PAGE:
Instabilities Of Geometrodynamic Evolution In The Hamiltonian Formulation Of General Relativity

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dc.contributor.advisor Dr. Arkady Kheyfets, Committee Co-Chair en_US
dc.contributor.advisor Dr. David Brown, Committee Chair en_US
dc.contributor.advisor Dr. Dean Lee, Committee Member en_US Corne, Matthew Allan en_US 2010-04-02T18:04:21Z 2010-04-02T18:04:21Z 2005-11-29 en_US
dc.identifier.other etd-10232005-173606 en_US
dc.description.abstract Difficulties with instability of numerical geometrodynamic evolution associate with the modeling of gravity waves generated by colliding black holes. This modeling is an integral part of the gravity wave detection effort (ground-based detectors LIGO and VIRGO and future space-based detector LISA). However, all algorithms have proven largely unsuccessful as they amplify (exponentially) nonphysical constraint-violating modes such that the numerical codes crash almost immediately after the modes appear. Equivalently, these models violate initial constraints (essentially enforcing conservation of energy and momentum) because of numerical errors and, subsequently, either imperfect numerical techniques or inadequate formulation of Hamilton's evolution equations cause rapid drift of the solutions off the constraint shell. Another possibility seriously considered in these models concerns the inadequacy of Hamilton's equations off shell. This has resulted in hyperbolic reformulations of Einstein's equations that exclude acausal modes of the solutions (modes propagating between the normal and the null of a nullcone or out of the null cone), leading to more stable solutions. The development has resulted in marginally better algorithms. However, difficulties remain (this does not yield a sufficiently stable code). Improved understanding of the nature of instabilities is needed. This research investigates instabilities caused by violation of the initial-value constraints. It considers the observation that the drift off shell of a source-free gravitational field equates with a transition from a source-free field to a field with a source. The simplest model permits, as a source, a scalar field that is not necessarily subject to standard energy conditions. Such a field resembles the one that is used by cosmologists for the description of inflation and acceleration phenomena or, historically preceding it, the C-field introduced originally by Hoyle and Narlikar. Unlike the approach taken in cosmology, this work considers associated exponential instability in the Hamiltonian formulation (ADM and its hyperbolic modifications). Particularly, this work looks at a field theory with a Lagrangian for a pre-existing source (or sourceless, though this does not change the formulation) and considers how introducing the C-field modifies the evolution of the system. Study of the mechanism of instability might lead to better numerical evolution schemes, but this development is beyond the scope of the suggested work. en_US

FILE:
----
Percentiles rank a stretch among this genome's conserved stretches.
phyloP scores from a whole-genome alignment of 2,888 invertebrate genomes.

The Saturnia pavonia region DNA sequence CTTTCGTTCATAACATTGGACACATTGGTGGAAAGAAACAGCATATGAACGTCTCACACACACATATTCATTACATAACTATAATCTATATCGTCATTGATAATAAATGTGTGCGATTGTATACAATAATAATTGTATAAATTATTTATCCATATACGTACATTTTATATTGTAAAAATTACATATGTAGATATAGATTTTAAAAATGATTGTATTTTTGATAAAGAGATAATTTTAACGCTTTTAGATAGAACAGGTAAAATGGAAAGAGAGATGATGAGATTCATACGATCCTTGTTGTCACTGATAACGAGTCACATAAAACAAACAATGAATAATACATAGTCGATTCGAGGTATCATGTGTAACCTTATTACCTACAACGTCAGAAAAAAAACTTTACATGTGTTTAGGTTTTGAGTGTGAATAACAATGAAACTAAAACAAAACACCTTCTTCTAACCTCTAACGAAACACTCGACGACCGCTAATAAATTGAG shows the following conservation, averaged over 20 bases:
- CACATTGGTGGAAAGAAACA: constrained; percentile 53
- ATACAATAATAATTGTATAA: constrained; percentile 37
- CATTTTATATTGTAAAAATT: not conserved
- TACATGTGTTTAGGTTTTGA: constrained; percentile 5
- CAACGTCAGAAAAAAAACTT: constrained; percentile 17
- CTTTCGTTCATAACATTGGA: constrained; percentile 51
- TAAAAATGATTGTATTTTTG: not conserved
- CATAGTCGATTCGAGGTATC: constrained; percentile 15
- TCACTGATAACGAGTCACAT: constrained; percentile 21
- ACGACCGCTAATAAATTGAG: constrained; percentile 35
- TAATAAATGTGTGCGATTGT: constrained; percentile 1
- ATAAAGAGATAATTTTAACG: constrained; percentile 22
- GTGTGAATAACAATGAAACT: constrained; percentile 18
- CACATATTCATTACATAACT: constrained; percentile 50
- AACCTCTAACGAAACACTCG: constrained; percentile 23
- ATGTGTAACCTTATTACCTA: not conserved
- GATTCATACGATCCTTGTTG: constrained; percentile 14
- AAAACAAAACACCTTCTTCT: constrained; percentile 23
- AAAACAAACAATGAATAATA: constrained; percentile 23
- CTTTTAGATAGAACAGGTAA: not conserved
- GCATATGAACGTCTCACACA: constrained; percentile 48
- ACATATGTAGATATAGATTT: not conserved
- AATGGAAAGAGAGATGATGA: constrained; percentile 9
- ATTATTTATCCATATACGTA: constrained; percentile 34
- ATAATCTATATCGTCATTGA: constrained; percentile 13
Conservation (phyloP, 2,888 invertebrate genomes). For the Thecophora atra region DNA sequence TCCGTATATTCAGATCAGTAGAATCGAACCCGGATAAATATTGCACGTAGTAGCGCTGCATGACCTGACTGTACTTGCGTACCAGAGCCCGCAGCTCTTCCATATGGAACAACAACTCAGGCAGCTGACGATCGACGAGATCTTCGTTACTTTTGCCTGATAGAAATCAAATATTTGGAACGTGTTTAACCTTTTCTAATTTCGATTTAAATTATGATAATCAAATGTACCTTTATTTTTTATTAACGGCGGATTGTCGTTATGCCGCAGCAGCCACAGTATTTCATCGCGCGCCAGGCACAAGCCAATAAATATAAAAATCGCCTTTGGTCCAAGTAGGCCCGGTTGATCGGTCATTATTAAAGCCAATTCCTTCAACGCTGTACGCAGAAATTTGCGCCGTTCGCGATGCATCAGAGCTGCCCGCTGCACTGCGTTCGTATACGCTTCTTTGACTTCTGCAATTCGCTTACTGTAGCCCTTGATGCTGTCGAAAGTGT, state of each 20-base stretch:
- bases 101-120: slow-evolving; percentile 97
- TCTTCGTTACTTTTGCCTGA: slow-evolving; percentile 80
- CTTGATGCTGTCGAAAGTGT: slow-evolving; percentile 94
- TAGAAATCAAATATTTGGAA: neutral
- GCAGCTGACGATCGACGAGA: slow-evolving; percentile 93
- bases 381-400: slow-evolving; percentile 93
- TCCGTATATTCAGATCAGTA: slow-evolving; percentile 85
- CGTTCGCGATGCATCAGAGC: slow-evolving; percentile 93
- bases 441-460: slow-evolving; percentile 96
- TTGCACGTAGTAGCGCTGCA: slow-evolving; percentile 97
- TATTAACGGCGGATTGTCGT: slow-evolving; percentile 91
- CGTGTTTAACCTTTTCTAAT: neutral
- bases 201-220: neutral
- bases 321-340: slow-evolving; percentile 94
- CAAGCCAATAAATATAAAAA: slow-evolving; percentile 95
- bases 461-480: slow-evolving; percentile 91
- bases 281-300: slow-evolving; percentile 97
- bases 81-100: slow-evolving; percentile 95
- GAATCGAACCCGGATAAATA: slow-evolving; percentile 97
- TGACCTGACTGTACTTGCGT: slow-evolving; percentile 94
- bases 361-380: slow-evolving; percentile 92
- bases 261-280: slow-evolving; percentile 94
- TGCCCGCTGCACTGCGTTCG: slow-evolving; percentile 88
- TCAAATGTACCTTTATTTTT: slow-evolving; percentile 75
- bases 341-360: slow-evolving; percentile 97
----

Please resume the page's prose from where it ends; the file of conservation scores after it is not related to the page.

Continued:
dc.rights I hereby certify that, if appropriate, I have obtained and attached hereto a written permission statement from the owner(s) of each third party copyrighted matter to be included in my thesis, dissertation, or project report, allowing distribution as specified below. I certify that the version I submitted is the same as that approved by my advisory committee. I hereby grant to NC State University or its agents the non-exclusive license to archive and make accessible, under the conditions specified below, my thesis, dissertation, or project report in whole or in part in all forms of media, now or hereafter known. I retain all other ownership rights to the copyright of the thesis, dissertation or project report. I also retain the right to use in future works (such as articles or books) all or part of this thesis, dissertation, or project report. en_US
dc.subject general relativity en_US
dc.subject C-field en_US
dc.subject instability en_US
dc.subject stability en_US
dc.subject gravitational waves en_US
dc.title Instabilities Of Geometrodynamic Evolution In The Hamiltonian Formulation Of General Relativity en_US MS en_US thesis en_US Physics en_US

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